Transparency International launches activities in Bosnia and Herzegovina

“Peace and prosperity go hand in hand with the fight against corruption”- Peter Eigen, Chairman, Transparency International

Issued by Transparency International Secretariat

The launch of a country chapter in Bosnia and Herzegovina coincided with "the beginning of a new mood of optimism in the region," said Peter Eigen, Chairman of Transparency International. Speaking in Banja Luka at the launch of Transparency International's chapter in Bosnia and Herzegovina, Peter Eigen said: "There is a tremendous amount of work still to be done to rebuild Bosnia and Herzegovina. A precondition for success is a high degree of public accountability and transparency. Peace and prosperity go hand in hand with the fight against corruption."

The new chapter in Bosnia and Herzegovina plans to focus on fiscal management. The country has suffered from a constant deficit caused inter alia by lack of public procurement legislation and procedures. The country's authorities at both constitutional levels, as well as the international community, which maintains a strong presence in the country, have expressed interest in co-operating with Transparency International Bosnia and Herzegovina on introducing and using such instruments. The other principal activity will be countrywide surveys on corruption, monitoring the newly elected administration's progress in combating crime.

Transparency International has chapters in more than 75 countries. In Slovakia, the local chapter has worked with the government of Mikulas Dzurinda in drafting an anti-corruption strategy. Last year, Transparency International Bulgaria monitored the public auction of the second GSM mobile phone license. The auction, considered to have been the most transparent public bidding process in south-eastern Europe, took place from 15-18 December 2000. A team of experts in the fields of telecommunications, economics, finance and law devised a mechanism to evaluate the auction and to ensure that the process complied with Bulgarian law.

TI Croatia is working with the Ministry of Justice on the draft of a conflict of interest law and a countrywide anti-corruption programme. In Serbia, just weeks after the fall of the regime of Slobodan Milosevic, the European Movement in Serbia (Transparency International's partner organisation in Serbia) launched an anti-corruption project in three Serbian municipalities, Nis, Kikinda and Cukarica. The priorities of the programme are the improved functioning of municipal services and the introduction of professional budgeting and public procurement procedures. Transparency International's Serbian chapter is due to be launched in March.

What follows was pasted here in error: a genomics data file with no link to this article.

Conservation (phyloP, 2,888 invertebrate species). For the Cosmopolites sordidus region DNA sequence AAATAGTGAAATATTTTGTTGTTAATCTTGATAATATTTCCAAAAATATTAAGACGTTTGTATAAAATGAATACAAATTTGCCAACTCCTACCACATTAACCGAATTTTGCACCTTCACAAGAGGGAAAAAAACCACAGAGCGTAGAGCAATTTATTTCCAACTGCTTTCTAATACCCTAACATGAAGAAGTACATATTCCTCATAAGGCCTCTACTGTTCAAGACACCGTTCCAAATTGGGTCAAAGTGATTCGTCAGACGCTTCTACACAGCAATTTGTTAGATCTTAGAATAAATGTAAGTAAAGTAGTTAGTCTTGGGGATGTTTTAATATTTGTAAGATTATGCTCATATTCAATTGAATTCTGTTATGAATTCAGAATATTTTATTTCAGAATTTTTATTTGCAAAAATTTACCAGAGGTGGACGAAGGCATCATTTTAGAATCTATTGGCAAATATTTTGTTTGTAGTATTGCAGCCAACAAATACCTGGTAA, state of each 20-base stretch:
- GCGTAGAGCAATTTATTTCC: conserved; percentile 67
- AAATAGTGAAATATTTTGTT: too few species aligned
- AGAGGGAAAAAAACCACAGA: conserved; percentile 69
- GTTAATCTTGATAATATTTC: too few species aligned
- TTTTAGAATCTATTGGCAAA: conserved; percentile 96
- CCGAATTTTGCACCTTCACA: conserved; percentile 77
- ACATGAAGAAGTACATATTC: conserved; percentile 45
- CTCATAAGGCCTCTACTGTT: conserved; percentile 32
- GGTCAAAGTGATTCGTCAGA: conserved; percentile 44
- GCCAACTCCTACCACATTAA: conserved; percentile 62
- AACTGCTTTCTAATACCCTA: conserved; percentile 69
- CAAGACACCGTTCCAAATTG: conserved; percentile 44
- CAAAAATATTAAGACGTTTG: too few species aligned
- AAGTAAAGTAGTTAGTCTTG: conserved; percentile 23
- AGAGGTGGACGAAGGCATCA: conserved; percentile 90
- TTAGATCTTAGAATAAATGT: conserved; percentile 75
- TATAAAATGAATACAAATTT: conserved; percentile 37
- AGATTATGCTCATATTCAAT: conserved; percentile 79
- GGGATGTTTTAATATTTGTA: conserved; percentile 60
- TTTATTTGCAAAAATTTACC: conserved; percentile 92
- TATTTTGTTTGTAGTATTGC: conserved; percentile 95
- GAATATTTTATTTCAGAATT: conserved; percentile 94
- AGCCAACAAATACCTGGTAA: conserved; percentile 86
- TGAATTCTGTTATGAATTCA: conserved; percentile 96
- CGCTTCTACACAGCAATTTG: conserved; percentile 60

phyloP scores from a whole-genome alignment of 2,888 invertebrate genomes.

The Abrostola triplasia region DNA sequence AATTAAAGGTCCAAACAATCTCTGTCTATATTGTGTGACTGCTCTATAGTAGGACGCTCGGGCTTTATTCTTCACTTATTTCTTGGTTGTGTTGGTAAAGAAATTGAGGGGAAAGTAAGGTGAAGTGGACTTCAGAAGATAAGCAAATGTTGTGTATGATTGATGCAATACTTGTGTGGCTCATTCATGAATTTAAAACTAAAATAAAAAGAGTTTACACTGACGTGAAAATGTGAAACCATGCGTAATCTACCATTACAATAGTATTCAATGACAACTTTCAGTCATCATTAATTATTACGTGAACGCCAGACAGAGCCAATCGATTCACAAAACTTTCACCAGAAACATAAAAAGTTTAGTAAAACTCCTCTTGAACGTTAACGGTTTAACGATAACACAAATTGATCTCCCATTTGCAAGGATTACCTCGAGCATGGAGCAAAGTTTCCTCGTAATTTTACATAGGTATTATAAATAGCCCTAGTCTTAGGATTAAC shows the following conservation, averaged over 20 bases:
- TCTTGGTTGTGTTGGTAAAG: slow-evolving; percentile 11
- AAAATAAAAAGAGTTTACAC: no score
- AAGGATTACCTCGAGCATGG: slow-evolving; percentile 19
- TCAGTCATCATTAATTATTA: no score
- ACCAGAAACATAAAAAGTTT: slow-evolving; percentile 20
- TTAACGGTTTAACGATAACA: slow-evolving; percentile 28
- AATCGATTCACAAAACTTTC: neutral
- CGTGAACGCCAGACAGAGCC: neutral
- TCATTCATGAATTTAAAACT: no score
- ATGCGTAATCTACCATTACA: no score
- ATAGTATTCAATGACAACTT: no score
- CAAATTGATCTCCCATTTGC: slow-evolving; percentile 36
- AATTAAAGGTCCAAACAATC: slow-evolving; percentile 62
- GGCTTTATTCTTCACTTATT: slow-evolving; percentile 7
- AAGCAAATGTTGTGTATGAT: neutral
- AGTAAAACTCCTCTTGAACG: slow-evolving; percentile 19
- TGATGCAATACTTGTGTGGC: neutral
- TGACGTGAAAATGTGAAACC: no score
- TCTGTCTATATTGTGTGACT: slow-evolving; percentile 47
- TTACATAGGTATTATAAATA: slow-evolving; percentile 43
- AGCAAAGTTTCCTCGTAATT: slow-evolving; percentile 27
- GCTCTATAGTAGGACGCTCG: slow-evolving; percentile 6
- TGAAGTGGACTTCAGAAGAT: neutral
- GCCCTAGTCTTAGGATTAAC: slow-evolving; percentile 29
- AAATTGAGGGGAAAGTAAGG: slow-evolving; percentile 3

For any press enquiries please contact

For further information on Transparency International in Bosnia and Herzegovina, please contact:
Boris Divjak
President of TI Bosnia and Herzegovina
Alekse Santica 4a
51000 Banja Luka, Bosnia and Herzegovina
Tel/Fax: +387 51 306 456
Email: .(JavaScript must be enabled to view this email address)

Media Contact at Transparency International
Jeff Lovitt
Tel: +49-30 3438 2045
Fax: +49-30 3470 3912
.(JavaScript must be enabled to view this email address)


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Nadie es perfecto

Los países con las puntuaciones más altas en el IPC, como Dinamarca, Suiza e Islandia, no son inmunes a la corrupción. Si bien el IPC muestra que los sectores públicos en estos países están entre los menos corruptos del mundo, la corrupción existe, especialmente en casos de lavado de dinero y otras formas de corrupción en el sector privado.

مشكلة في الأعلى

Переполох на верху

Страны с самым высоким рейтингом по ИВК, такие как Дания, Швейцария и Исландия, не защищены от коррупции. Хотя ИВК показывает, что государственный сектор в этих странах является одним из самых чистых в мире, коррупция все еще существует, особенно в случаях отмывания денег и другой коррупции в частном секторе.

Problèmes au sommet

Les pays les mieux classés sur l’IPC comme le Danemark, la Suisse et l’Islande ne sont pas à l’abri de la corruption. Bien que l’IPC montre que les secteurs publics de ces pays sont parmi les moins corrompus au monde, la corruption existe toujours, en particulier dans les cas de blanchiment d’argent et d’autres formes de corruption du secteur privé.

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